Home Latest News PTI Infighting Goes Public in Federal Cabinet Spat

PTI Infighting Goes Public in Federal Cabinet Spat

by Newsweek Pakistan

Aamir Qureshi—AFP

Rifts widen between lawmakers after Science and Technology minister’s interview about infighting goes viral

A meeting of Pakistan’s federal cabinet on Tuesday descended into a shouting match between various lawmakers after Planning Minister Asad Umar voiced displeasure at Science and Technology Minister Fawad Chaudhry’s claims of governance issues during an interview earlier this week.

According to local media, Umar and Foreign Minister Shah Mahmood Qureshi both complained to Prime Minister Imran Khan that Chaudhry’s statement alleging Jahangir Tareen had instigated Umar’s ouster as finance minister was “irresponsible.” In the interview, Chaudhry had alleged that after Tareen had Umar ousted as finance minister, Umar had worked to sideline Tareen once he was back in the cabinet as planning minister.

Seeking to justify his views, Chaudhry said he was merely offering his analysis of the situation. He also hit back at Umar, asking him to clarify whether there had been no rift between him and Tareen. He also said that he was only answerable to the prime minister, adding neither Umar nor any other minister had any authority over him. According to sources, the prime minister then stepped in and calmed the situation, urging cabinet members to remain united and not air their grievances before media.

After Chaudhry’s outburst, Federal Water Resources Minister Faisal Vawda also leapt into the fray, accusing his fellow lawmakers of hurting the government through their infighting. “We are told in the cabinet meeting that everything is fine, but the reality is different on the ground,” he said, accusing the lawmakers of hiding facts from the prime minister.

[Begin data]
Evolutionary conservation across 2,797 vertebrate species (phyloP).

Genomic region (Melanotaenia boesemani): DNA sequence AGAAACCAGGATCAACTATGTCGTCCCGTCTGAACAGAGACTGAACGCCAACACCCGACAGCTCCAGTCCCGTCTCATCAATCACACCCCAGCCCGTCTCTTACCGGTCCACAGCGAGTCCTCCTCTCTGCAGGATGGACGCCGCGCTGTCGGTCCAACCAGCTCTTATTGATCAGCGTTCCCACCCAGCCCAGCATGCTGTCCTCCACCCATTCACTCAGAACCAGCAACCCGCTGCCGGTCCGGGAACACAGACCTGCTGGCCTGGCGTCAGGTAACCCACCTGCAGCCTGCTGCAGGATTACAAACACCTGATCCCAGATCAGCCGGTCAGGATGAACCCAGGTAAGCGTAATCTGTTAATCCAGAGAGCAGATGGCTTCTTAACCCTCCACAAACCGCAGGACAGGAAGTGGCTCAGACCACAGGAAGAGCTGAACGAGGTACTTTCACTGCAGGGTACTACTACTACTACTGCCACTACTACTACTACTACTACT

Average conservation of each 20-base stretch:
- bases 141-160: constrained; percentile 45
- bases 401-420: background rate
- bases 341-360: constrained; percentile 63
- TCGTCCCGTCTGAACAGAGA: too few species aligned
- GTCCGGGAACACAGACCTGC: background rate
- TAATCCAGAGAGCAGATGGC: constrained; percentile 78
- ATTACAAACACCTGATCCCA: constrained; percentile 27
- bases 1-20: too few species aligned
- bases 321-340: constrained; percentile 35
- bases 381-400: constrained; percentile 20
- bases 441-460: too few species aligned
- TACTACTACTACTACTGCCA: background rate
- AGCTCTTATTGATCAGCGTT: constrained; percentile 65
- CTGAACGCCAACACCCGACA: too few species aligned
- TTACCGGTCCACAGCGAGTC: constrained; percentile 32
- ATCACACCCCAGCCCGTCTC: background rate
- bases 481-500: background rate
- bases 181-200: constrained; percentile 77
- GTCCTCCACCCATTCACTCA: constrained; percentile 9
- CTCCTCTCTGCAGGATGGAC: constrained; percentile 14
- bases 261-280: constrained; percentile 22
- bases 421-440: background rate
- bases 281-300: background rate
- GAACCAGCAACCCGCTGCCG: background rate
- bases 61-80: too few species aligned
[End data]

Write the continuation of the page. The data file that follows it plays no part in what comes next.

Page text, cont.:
According to sources, he accused Umar and Qureshi of wanting to be the “deputy prime minister” and “prime minister” of Pakistan and vowed that the party would never support anyone but Khan. “We need a report on who is misleading the cabinet,” he said. Per reports, he was calmed down by the prime minister, who then directed him to gather information on anyone who might be working against the interests of the government.

“The issue of Fawad Chaudhry’s interview was discussed in the [cabinet] meeting and the prime minister expressed displeasure on it,” Information Minister Shibli Faraz said in a post-meeting press conference. While he refused to confirm if an argument had ensued, he said the prime minister had advised his lawmakers against discussing the party’s internal issues in open forums.

Vawda remained defiant in an appearance on a private TV channel, maintaining that the prime minister had not asked him to calm down. “We are not answerable to anyone in the party, only Imran Khan,” he said, adding that he agreed with Chaudhry.

The rift within the PTI appears to be tied to growing unease among elected parliamentarians over the influence enjoyed by unelected special assistants and advisers. Earlier this month, Aviation Minister Ghulam Sarwar Khan also voiced his criticism of unelected parliamentarians, telling a private TV channel he “did not know where these people had come from.”

Talking the talk

On Monday, Chaudhry alleged during an interview with Suhail Warraich for Voice of America that infighting between Foreign Minister Shah Mahmood Qureshi, Planning Minister Asad Umar and PTI stalwart Jahangir Tareen was the primary reason for Prime Minister Imran Khan failing to achieve his goals. “There were a lot of expectations from PTI and Imran Khan,” he said, adding that the public had voted the party into power to “reform” the system. However, he said, infighting had sidelined the party’s political cadres, creating a political vacuum that was “filled by people who have nothing to do with politics,” an apparent reference to Khan’s reliance on unelected special assistants and advisers to serve on cabinet posts.

“When Imran Khan’s core team was shaken, the new people to have replaced them were not in agreement with the [premier’s] ideas and still aren’t,” he claimed.

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